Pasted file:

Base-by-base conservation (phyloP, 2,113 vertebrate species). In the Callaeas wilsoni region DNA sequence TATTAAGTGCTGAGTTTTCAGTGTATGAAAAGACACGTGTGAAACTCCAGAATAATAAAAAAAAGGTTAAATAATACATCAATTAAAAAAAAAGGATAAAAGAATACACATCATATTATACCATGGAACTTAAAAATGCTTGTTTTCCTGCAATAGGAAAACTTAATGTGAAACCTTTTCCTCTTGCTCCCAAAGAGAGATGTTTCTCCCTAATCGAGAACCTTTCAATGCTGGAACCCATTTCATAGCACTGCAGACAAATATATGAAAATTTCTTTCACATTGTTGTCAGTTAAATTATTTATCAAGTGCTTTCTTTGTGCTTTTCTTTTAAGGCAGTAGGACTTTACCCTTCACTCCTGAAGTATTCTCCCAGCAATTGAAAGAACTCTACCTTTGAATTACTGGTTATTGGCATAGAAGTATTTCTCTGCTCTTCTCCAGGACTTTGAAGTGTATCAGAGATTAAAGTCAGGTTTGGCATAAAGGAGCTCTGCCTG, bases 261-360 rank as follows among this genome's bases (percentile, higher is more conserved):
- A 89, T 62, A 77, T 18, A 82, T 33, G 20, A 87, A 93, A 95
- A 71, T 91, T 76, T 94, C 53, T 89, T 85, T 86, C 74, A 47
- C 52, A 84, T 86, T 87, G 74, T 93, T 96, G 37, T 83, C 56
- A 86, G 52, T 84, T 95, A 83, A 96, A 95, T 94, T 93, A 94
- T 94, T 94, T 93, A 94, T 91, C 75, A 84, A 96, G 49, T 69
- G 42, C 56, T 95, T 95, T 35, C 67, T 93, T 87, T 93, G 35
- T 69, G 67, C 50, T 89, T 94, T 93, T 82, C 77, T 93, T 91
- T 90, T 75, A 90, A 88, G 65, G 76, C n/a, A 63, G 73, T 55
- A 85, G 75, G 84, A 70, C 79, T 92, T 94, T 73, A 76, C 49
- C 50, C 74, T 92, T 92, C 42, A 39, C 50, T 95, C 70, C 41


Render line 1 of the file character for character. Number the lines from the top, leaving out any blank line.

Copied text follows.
Base-by-base conservation (phyloP, 2,113 vertebrate species). In the Callaeas wilsoni region DNA sequence TATTAAGTGCTGAGTTTTCAGTGTATGAAAAGACACGTGTGAAACTCCAGAATAATAAAAAAAAGGTTAAATAATACATCAATTAAAAAAAAAGGATAAAAGAATACACATCATATTATACCATGGAACTTAAAAATGCTTGTTTTCCTGCAATAGGAAAACTTAATGTGAAACCTTTTCCTCTTGCTCCCAAAGAGAGATGTTTCTCCCTAATCGAGAACCTTTCAATGCTGGAACCCATTTCATAGCACTGCAGACAAATATATGAAAATTTCTTTCACATTGTTGTCAGTTAAATTATTTATCAAGTGCTTTCTTTGTGCTTTTCTTTTAAGGCAGTAGGACTTTACCCTTCACTCCTGAAGTATTCTCCCAGCAATTGAAAGAACTCTACCTTTGAATTACTGGTTATTGGCATAGAAGTATTTCTCTGCTCTTCTCCAGGACTTTGAAGTGTATCAGAGATTAAAGTCAGGTTTGGCATAAAGGAGCTCTGCCTG, bases 261-360 rank as follows among this genome's bases (percentile, higher is more conserved):